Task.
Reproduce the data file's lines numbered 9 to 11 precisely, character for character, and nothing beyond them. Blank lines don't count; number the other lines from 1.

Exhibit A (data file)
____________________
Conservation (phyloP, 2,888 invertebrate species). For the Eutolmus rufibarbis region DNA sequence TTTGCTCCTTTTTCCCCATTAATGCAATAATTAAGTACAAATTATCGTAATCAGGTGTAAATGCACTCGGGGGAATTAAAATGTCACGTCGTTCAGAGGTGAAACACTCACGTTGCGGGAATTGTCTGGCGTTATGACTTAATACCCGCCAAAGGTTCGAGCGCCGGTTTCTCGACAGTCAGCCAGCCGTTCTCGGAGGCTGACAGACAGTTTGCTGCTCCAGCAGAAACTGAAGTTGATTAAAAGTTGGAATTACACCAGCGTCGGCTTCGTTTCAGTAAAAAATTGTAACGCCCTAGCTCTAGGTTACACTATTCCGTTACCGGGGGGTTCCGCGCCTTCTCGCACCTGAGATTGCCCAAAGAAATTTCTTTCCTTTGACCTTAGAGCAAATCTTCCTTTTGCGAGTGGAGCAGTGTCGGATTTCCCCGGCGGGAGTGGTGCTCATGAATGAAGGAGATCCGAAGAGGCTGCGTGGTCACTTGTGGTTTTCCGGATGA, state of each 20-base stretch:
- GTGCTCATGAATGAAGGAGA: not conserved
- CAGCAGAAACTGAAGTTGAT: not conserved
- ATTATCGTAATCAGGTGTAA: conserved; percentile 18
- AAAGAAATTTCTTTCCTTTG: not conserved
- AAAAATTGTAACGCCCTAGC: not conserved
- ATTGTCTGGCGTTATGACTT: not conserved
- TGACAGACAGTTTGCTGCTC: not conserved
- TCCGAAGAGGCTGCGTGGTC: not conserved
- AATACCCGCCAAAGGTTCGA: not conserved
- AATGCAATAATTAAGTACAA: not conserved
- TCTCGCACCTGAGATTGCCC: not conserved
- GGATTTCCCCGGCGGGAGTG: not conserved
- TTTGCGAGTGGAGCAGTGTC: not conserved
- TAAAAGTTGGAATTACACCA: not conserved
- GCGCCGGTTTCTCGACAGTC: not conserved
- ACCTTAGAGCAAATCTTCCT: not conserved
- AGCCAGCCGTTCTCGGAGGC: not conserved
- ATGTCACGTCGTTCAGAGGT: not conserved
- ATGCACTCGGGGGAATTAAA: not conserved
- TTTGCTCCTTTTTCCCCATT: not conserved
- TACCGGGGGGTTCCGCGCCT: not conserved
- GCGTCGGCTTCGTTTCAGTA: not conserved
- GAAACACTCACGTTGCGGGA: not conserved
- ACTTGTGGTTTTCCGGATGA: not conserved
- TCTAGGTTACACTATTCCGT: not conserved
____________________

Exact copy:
- TCCGAAGAGGCTGCGTGGTC: not conserved
- AATACCCGCCAAAGGTTCGA: not conserved
- AATGCAATAATTAAGTACAA: not conserved